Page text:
Texan Casares debuts with nine stories about economic hardship and emotional resourcefulness in a cross-cultural zone straddling the US-Mexico border.
The pieces here—set in Brownsville, way, way south in Lone Star country—are broken into three categories with individual titles in an attempt to make them work as groups, but it’s a needless artifice. The opener (“Mr. Z”) tells of a young boy’s first job experience at a fireworks stand—an opportunity to lose economic innocence by giving away as many roman candles as he sells; “R.G.” is about a man’s intimate relationship with his hammer—his tools are his life—as he lends it to a better-off neighbor who promptly forgets the loan and comes to believe the hammer is his. In the next subgroup of stories we find “Domingo,” who works in the yard of a well-off gringo lady and contemplates his hopeless state and dead daughter while yet managing to find grace and faith in labor. In the final group, “Jerry Fuentes” is the funeral salesman swindler who takes a young narrator and his wife for a ride; “Yolanda” is the beautiful neighbor in whose imagined arms a teenaged narrator finds hope of better times that aren’t in the offing; and “Mrs. Perez” is an aging woman who finds meaning in a depressed world through bowling, of all things, and pride in her cherry-red ball that stands for fading allure. But what will happen when she witnesses the ball stolen before her very eyes and the thief turns out to be a relative? Casares’s prose is crisp and efficient, but he relies too heavily on an expected sympathy for the disenfranchised, and one wishes that the Español we get here—meant to paint a truly Hispanic world—went beyond the first three weeks of Spanish 101.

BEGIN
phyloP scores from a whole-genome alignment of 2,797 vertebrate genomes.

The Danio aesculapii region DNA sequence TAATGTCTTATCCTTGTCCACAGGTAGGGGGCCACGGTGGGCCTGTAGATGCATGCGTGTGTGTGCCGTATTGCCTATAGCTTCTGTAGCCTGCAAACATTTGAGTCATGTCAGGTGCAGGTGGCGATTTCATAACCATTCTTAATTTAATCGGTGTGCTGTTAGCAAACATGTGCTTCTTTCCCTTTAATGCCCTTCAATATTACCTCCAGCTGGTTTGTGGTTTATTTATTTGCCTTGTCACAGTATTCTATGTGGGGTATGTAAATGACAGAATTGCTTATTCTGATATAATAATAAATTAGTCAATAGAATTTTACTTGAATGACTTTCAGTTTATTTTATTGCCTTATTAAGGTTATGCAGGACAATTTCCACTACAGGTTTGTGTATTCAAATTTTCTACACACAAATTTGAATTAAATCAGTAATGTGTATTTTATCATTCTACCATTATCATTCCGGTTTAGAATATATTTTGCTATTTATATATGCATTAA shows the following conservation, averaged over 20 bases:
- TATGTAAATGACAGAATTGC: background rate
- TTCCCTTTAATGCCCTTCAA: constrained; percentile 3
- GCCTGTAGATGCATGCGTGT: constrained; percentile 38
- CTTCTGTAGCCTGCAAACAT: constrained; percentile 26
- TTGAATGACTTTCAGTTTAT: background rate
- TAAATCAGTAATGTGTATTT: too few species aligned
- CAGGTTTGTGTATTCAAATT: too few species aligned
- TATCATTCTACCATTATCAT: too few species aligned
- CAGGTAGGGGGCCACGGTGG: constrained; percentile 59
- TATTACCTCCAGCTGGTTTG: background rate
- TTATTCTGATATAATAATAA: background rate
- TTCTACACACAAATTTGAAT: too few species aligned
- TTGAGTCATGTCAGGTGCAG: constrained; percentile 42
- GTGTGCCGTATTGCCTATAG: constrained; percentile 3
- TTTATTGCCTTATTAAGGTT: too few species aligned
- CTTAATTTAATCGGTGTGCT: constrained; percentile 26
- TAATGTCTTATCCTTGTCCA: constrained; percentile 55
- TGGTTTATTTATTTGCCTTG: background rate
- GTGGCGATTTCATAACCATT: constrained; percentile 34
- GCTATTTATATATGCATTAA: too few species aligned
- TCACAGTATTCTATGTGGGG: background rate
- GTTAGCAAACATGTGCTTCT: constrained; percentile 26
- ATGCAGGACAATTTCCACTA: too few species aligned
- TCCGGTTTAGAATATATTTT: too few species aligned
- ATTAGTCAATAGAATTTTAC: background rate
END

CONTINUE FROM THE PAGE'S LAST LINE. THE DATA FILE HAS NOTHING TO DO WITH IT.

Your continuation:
Honor amid poverty from a still-growing voice.